I do not own an aqua terra, so I cannot help you there. Personally, I would without question take an IWC over it though.
post #50 of 69
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post #51 of 69
Quote:
Originally Posted by dddrees View Post

1. I could give you my preferences but they may not fit you or your lifestyle.

2. I would highly recommend getting a mechanical watch and not a quartz watch.

3. Watches tend to be personal and many people have different likes, dislikes and opinions. For the price your paying I would highly recommend taking sometime and make sure you have done some research to ensure your getting something you'll be happy with not only now, but potentially 20 years or even 40 years from now.

4. Do yourself a favor and check the cost of servicing (Even quartz watches require servicing.) , and resale value just in case you change your mind later. Some watches do tend to resale at a lesser value later. Some of these also can be had at greater discount up front as well. Do the math, just in case. Invest sometime and get a keeper and these things won't matter as much.

5. Check to see if the movement was made in house or not. This matters to some and some do not. JLC in house by the way.

6. Rolex, IWC, JLC, and Omega sell some pretty nice options at or around this price point. For a bit more you could even get an AP. Get the one that sings to you. If I gave you my choice at this price point I would get some that would agree and some who would disagree with me.

7. Your current option by the way is a great choice, that is if that's the one you like the most.

^^ This is good advice and to add onto the whole whether the movement should be in house or not keep in mind that all of the big three (Patek Philippe, Vacheron Constantin, Audemars Piguet) have at some point and some models still do (maybe not patek anymore) use JLC movements. I would also suggest looking at the Reverso range in stainless steel from JLC at that price point
post #52 of 69
Quote:
Originally Posted by jeff13007 View Post


^^ This is good advice and to add onto the whole whether the movement should be in house or not keep in mind that all of the big three (Patek Philippe, Vacheron Constantin, Audemars Piguet) have at some point and some models still do (maybe not patek anymore) use JLC movements. I would also suggest looking at the Reverso range in stainless steel from JLC at that price point

Not sure about the others, but Patek no longer does.

post #53 of 69
Quote:
Originally Posted by dddrees View Post

Not sure about the others, but Patek no longer does.

Recently Patek is all in house now if I'm not mistaken they even use the "Patek seal" instead of the Geneva seal now which is 4 something as opposed to 7 (not quite sure what this is but apparently the lower the number the better some deviation thing). Not quite sure about AP but Vacheron uses JLC for at least some movements they have only recently started moving to in house, if i remember correctly my malte grand classique movement was the first manual wind non complicated movement they have produced in house for a long time. But anyway my point was that although it sounds nice to have an "in house movement" a lot of the top brands used another maker at one point or another so it really shouldn't be that big of an issue unless you wanna go around going "nyahh nyahh nyahh my watch has a in house movement nyahh nyahh nyahh". And another thing just because the movement is from JLC doesn't make the watch "manufactured by JLC" i.e Edward Green making shoes for RLPL. I would compare them more along the lines of BMW making the engine for the original Mclaren F1 or lotus designing the "spine" for the Nissan GTR.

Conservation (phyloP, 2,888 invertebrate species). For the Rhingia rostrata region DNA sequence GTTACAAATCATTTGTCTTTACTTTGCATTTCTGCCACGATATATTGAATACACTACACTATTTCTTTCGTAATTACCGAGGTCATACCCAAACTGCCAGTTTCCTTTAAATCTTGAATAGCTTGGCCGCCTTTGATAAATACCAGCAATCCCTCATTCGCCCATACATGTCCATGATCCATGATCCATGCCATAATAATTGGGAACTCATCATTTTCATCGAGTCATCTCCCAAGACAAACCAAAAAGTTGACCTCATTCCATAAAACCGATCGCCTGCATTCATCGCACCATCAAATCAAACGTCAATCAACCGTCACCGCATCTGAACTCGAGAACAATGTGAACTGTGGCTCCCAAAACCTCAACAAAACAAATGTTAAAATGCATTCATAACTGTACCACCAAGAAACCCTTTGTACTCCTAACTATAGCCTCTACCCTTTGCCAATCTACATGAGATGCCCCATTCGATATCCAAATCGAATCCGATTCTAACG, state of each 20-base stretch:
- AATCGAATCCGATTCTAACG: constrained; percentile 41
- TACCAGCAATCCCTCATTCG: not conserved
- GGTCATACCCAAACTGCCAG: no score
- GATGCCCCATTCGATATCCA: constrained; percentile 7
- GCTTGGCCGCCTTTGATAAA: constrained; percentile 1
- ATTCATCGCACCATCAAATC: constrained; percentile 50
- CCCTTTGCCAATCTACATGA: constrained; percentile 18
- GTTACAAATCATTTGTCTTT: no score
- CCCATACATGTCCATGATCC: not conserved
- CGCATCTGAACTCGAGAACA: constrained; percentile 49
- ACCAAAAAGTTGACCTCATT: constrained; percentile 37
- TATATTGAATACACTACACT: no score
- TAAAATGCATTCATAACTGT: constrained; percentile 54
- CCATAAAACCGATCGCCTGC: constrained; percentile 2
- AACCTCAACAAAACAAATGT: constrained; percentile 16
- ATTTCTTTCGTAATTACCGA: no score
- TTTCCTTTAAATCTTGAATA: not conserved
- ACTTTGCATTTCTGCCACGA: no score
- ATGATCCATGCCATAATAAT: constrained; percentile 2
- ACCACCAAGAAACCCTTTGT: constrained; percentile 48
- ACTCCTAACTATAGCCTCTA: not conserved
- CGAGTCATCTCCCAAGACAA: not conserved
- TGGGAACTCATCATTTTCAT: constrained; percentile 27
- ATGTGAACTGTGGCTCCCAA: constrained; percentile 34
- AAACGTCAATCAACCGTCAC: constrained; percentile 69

post #54 of 69
Will everyone stop referring to the Explorer as the Explorer I! Rimmers.

The OP wants a watch on bracelet, so stop recommending Reversos. Rimmers.

Surprised no one mentioned the Speedy Pro - looks great with anything but a tux, and can be worn anywhere but in the pool/sea. With a $5k budget, the OP could find a mint pre-owned 3570.50 and still have enough for a similar condition 2254.50

The point of diminishing returns for a watch is far below $5k. Saying that, I have 4 watches all in the 5-8k range that all get worn and will never get sold (well maybe one). My next several purchases will all be pre-owned/vintage.

Buy what makes you smile.
post #55 of 69
Both the AP Dualtime and VC Overseas Dualtime use a JLC movement - not sure if there are others.
post #56 of 69